Lasky and Lavin

Lasky and Lavin

An email conversation about the news of the day.
Dec. 28 1998 3:29 PM

Lasky and Lavin


Good morning, Maud!


I hope this sleepy interregnum between the holidays and the New Year finds you well. Do you share my impression that the country seems to be fidgeting in a kind of time out while the Senate figures out the best way to discipline that incorrigible child in the White House? Will Clinton be chastised severely or sold to the Gypsies? I guess the answer is obvious. But what if the Republicans get it in their minds to sell him to Iraq? Will the price of oil go down even more?

Predictably, the lead story in the Times today is about consumer spending. Explaining an expected rise in December sales in big chain stores, Stephen Roach, chief economist at Morgan Stanley Dean Witter & Co., described holiday shoppers more as an invading army of giant mutant insects than people out to pick up a few bargains: "Nothing will stop them--not impeachment, global turmoil, or warm weather." How I would love to see those words on a poster for--what shall we call the movie? Bad Day at Baby Gap? Target of Evil ?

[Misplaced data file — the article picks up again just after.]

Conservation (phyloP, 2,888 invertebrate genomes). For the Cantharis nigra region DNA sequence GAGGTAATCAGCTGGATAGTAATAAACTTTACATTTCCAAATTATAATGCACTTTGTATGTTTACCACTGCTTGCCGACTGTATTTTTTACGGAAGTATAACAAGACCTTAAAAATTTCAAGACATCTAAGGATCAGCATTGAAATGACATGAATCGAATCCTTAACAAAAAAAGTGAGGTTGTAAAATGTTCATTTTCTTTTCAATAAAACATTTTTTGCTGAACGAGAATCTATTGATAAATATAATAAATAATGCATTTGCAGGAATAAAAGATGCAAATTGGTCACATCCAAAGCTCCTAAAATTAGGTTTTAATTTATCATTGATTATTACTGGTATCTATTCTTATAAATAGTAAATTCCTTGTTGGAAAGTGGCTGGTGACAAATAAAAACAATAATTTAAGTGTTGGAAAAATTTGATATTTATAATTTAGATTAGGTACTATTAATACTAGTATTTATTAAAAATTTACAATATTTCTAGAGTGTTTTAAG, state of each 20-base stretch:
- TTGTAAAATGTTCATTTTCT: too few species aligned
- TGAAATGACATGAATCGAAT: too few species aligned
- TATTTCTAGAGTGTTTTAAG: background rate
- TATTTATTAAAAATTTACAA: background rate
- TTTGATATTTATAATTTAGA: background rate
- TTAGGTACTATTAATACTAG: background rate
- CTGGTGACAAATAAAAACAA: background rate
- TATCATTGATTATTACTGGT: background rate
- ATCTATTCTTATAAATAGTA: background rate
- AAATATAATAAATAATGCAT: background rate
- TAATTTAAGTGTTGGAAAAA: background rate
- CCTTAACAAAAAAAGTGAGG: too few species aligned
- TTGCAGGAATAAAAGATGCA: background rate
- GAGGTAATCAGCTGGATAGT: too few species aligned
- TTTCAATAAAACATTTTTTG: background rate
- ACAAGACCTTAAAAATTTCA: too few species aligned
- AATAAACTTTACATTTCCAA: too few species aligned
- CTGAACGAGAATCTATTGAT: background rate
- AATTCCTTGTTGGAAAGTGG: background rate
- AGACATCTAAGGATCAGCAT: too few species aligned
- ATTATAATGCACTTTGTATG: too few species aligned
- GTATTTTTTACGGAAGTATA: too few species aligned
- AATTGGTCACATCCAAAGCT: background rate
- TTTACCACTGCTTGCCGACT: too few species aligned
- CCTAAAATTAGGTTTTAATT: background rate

As for the weather, you may have heard that a Pew Research Center poll revealed that Americans found the weather more interesting than the Lewinsky affair. I suppose we are meant to envision people watching cold fronts drift across the maps on local news programs and fret about the banality of our preoccupations. But consider the frozen citrus in California. Whom does this affect? Farmers, grocers, manufacturers of pleasant-smelling household products, those who would prefer to avoid scurvy. Everyone. And we haven't touched on the effects of recent hurricanes, floods, or droughts. What does Monica's icky blue dress signify next to my dry skin, which is getting pretty flaky these winter months. Not much, frankly. Presidents come and go, but frostbite is forever.

Julie Lasky is editor in chief of Interiors magazine and a contributing editor to Brill's Content. Maud Lavin is author of the forthcoming book Generation Yes: Gambling on the Financial Futures of Women Under 35.